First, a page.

Deal Casino and guest bands take merch orders, which have an option to donate to Feeding America for anyone who is struggling in this difficult time.
Throughout Quarantour, as well as what hopefully will be a bevy of late summer and fall dates, Deal Casino pepper their sets of many live favorites with the five new “Woof.” tracks. Helmed by the band and Makin Waves Producer of the Year Erik Kase Romero, “Woof.” includes the tasty singles, “Chicken Head,” another inventive mix of the band’s patented avant pop in the spirit of Pink Floyd and Radiohead, and an expressive cover of the classic “My Way.” I know that Frank Sinatra would have hated Deal Casino’s version of “My Way” because he never would have been able to relate to what would have been to him odd sounds and time signatures, but I can’t help thinking that Elvis, as well as the classic’s composer, Paul Anka, would have loved it because it has so much soul. Not a James Brown or Aretha Franklin kind of gospel-inspired soul, but the kind that moves you to feel and makes you feel like you should move. Their version also makes you think because of the way those edgy, experimental sounds and staggered rhythms wrap themselves around Joe P.’s emotional yet mellow vocal. His is the most vulnerable-sounding expression of those cocky lyrics.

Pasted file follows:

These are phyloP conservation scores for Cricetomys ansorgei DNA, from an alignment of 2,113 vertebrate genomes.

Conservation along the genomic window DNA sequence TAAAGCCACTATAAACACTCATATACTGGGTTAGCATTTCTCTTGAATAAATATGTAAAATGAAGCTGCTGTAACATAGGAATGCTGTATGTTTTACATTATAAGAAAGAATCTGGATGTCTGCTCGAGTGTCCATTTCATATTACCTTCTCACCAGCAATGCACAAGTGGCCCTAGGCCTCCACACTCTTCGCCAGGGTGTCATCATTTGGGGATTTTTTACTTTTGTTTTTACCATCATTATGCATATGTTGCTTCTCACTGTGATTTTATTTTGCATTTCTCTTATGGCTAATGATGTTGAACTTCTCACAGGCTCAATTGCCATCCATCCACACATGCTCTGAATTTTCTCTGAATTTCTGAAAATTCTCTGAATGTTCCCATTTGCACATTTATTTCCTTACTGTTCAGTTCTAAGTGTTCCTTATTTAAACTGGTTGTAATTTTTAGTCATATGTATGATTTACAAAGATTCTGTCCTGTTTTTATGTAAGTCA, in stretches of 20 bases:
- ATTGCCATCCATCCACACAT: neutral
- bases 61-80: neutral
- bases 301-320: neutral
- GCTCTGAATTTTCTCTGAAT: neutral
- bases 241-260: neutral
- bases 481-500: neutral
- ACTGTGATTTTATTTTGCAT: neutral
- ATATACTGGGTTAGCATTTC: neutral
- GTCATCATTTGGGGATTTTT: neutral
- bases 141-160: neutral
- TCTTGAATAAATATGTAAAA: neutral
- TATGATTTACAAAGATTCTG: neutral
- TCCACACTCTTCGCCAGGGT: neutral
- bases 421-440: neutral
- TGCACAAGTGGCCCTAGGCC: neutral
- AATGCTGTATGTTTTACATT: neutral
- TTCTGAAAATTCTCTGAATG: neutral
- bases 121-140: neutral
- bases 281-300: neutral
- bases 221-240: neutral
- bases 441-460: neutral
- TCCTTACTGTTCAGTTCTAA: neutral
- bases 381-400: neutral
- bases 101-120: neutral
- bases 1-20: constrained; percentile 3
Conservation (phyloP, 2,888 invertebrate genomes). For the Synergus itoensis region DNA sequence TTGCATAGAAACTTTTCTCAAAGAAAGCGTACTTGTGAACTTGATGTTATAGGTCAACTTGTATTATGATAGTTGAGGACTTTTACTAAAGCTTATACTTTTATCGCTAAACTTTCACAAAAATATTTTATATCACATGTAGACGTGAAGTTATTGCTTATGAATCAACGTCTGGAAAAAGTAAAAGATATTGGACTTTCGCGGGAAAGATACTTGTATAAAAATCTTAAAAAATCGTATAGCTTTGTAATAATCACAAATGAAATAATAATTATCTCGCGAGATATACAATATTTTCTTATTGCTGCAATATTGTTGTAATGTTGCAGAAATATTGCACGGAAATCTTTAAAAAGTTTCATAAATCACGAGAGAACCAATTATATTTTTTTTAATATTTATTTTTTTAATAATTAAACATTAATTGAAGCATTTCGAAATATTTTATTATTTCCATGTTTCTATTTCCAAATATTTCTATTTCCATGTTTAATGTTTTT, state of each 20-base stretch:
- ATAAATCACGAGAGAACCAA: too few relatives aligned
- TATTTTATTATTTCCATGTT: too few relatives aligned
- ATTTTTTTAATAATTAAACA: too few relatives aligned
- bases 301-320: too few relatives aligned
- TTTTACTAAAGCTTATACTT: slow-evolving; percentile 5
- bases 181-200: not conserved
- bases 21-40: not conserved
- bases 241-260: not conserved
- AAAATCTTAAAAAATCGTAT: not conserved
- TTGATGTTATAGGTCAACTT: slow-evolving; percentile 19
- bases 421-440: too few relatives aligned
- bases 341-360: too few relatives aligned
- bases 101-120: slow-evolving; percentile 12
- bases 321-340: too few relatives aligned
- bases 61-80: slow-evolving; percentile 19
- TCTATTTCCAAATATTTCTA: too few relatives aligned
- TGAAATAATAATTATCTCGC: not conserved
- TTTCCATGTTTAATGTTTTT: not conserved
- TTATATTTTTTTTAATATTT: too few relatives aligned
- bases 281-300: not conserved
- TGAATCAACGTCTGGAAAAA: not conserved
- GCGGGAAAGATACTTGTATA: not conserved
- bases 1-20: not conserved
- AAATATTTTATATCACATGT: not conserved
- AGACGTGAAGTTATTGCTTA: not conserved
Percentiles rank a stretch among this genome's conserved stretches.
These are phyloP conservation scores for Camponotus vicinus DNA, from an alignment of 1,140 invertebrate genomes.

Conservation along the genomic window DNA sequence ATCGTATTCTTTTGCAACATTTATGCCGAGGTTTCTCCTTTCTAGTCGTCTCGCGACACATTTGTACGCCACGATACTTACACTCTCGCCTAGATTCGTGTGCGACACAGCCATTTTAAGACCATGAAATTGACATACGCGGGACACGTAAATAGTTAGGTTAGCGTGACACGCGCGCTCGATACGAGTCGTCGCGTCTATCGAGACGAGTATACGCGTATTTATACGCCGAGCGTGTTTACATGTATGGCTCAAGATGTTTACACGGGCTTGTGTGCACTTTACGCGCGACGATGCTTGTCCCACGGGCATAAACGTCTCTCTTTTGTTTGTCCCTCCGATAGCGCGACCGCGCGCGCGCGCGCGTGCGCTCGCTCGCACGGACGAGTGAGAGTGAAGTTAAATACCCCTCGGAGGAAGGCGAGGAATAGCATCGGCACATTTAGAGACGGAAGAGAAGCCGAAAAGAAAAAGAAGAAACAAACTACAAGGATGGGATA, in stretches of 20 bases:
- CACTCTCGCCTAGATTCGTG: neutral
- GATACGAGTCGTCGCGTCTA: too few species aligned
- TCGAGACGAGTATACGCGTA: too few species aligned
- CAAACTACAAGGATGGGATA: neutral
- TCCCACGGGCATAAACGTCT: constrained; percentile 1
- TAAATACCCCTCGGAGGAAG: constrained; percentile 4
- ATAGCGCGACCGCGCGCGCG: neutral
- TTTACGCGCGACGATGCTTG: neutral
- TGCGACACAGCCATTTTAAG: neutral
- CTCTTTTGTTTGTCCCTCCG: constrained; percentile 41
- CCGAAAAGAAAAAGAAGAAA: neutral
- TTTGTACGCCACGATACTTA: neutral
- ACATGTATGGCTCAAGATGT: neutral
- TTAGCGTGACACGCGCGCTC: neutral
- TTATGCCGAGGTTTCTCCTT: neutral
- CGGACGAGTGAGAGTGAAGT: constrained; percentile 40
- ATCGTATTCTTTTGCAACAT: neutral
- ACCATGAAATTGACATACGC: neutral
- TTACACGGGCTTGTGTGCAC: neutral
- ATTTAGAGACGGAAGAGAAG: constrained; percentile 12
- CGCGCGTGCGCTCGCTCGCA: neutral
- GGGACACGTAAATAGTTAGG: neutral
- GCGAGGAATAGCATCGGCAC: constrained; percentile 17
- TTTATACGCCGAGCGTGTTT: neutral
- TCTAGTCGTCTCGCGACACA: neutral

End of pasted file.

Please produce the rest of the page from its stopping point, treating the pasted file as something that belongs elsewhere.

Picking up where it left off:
The EP also features two fantastically odd tracks, “Just a Cow” and “Love Leech,” as well as “Best Year,” a brooding account of uncertainty. I love the opening lines, “I live a block from the ocean, but I never call it the beach … She’ll never who she is, but everyone else knows her name.” The song is one of the best of the year so far, and the EP holds up nicely among Deal Casino’s strong and ever-growing catalog.
Fans of My Chemical Romance will enjoy the artsy emotionalism of prolific, prophetic North Jersey rocker Chucky Hugh, whose latest EP, “There’s Nothing In This World Under Control,” is an aptly titled release in the midst of a global pandemic. Unfortunately, the damn virus caused the cancellation of Chucky’s record release party this weekend, but with two other EPs and an LP under his creative belt, this guy’s a pro and will make it up to his large fan base.
The EP opens with a quasi-title track actually entitled “Undead” (just a slight mutation, and we’re dealing with zombies here, folks). He belts the line that alludes to the LP with a combination of the sadness and rage that the world feels right now. It will be great to hear this opener live when Chucky’s show opening for Michale Graves of The Misfits at Stanhope House is rescheduled.
Next up on the five-song EP is the single, “Sinner,” a strong statement against organized religion, particularly its hypocrisy. A prettier but equally emotional acoustic version of “Sinner” closes the EP, which also features the dream-adelic breakup ballad “Above the Clouds” and a synth-ergetic cover of Billy Idol’s “Rebel Yell.”
Except for drums, Chucky performs all of “Control” himself, even did the artwork for the EP, and once again worked with Montville-based producer-engineer Mike Lisa. I expect this EP to grow Chucky’s fan base even larger and look forward to when he (and everyone else) can play out again. Hopefully his gig Aug. 14 at Midtown Arts Center in Harrisburg with Escape the Fate will remain intact.